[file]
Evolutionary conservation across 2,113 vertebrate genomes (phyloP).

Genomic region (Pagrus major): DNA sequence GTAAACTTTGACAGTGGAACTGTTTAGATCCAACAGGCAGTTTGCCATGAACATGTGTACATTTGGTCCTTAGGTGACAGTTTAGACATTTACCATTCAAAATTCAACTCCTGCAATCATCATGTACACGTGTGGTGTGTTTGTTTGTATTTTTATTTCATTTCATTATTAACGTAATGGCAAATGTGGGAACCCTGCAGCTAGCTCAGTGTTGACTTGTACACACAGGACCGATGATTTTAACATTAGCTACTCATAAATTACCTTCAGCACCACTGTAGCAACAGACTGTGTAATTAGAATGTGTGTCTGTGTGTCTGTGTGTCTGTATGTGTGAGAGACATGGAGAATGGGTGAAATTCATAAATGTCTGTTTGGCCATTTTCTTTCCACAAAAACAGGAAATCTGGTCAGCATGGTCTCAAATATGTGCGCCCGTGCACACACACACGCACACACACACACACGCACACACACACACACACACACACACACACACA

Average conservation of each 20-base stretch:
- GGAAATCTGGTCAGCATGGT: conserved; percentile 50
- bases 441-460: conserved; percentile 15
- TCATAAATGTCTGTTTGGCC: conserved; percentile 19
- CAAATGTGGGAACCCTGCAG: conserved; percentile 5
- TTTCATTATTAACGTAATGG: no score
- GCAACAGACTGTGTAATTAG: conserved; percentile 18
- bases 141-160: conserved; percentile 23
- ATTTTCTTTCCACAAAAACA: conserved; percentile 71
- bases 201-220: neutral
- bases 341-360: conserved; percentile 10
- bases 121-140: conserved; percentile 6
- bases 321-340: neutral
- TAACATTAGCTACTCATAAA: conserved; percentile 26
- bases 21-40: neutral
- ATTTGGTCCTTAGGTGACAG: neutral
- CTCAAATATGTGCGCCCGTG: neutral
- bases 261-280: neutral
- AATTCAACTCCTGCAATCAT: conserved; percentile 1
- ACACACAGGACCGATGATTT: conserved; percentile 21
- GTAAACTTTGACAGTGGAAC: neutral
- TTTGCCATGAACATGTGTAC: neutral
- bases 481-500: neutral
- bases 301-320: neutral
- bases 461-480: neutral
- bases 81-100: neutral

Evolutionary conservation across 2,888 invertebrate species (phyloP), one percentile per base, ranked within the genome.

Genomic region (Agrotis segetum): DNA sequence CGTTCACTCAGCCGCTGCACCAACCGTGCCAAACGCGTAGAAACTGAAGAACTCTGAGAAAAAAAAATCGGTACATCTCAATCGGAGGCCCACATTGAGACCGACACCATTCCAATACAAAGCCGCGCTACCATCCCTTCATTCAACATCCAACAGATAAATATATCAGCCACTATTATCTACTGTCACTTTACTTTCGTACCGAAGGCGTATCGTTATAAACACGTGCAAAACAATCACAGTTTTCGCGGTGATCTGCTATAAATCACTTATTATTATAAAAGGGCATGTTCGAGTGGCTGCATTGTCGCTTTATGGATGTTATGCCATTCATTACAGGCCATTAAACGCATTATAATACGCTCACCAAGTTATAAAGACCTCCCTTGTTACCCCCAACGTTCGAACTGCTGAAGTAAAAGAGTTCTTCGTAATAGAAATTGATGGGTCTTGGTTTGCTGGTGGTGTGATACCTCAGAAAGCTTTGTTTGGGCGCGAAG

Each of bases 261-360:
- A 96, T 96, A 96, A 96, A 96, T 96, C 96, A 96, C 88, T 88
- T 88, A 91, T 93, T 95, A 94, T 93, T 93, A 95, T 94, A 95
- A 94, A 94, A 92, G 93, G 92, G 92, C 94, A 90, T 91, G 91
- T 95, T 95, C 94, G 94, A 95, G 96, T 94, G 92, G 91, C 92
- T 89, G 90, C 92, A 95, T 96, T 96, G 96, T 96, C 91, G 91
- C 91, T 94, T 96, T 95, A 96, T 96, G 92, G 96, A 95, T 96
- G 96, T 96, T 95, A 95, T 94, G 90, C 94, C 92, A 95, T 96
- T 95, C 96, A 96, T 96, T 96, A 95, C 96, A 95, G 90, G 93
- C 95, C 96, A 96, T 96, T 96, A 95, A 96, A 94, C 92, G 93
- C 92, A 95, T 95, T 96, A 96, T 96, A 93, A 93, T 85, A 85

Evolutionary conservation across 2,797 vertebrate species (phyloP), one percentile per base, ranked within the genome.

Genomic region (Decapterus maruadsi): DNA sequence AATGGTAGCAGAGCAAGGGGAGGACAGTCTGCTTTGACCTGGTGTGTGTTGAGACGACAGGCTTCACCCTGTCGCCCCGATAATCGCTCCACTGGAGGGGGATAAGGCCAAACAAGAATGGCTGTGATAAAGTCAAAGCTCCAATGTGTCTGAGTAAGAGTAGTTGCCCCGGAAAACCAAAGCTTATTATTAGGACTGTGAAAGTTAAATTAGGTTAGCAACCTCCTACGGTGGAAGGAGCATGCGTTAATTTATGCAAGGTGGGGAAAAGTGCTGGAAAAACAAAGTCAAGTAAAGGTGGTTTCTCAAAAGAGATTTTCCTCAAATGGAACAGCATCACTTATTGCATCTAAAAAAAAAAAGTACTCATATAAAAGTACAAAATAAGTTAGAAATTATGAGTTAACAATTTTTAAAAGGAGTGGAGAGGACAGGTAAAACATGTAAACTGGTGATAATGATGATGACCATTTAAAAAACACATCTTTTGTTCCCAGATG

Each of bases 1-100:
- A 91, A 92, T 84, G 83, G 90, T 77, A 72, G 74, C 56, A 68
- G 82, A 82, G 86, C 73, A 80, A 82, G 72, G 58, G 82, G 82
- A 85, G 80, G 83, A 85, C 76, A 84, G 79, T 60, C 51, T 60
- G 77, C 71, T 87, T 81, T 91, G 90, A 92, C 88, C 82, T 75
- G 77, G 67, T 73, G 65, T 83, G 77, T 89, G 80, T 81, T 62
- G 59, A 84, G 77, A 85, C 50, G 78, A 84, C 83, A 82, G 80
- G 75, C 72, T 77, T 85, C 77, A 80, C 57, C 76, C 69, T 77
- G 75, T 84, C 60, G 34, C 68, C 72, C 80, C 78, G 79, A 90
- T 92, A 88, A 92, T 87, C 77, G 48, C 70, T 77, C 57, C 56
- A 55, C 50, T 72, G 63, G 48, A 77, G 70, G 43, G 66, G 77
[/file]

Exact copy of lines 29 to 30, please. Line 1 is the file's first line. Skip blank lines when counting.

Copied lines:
Evolutionary conservation across 2,888 invertebrate species (phyloP), one percentile per base, ranked within the genome.

Genomic region (Agrotis segetum): DNA sequence CGTTCACTCAGCCGCTGCACCAACCGTGCCAAACGCGTAGAAACTGAAGAACTCTGAGAAAAAAAAATCGGTACATCTCAATCGGAGGCCCACATTGAGACCGACACCATTCCAATACAAAGCCGCGCTACCATCCCTTCATTCAACATCCAACAGATAAATATATCAGCCACTATTATCTACTGTCACTTTACTTTCGTACCGAAGGCGTATCGTTATAAACACGTGCAAAACAATCACAGTTTTCGCGGTGATCTGCTATAAATCACTTATTATTATAAAAGGGCATGTTCGAGTGGCTGCATTGTCGCTTTATGGATGTTATGCCATTCATTACAGGCCATTAAACGCATTATAATACGCTCACCAAGTTATAAAGACCTCCCTTGTTACCCCCAACGTTCGAACTGCTGAAGTAAAAGAGTTCTTCGTAATAGAAATTGATGGGTCTTGGTTTGCTGGTGGTGTGATACCTCAGAAAGCTTTGTTTGGGCGCGAAG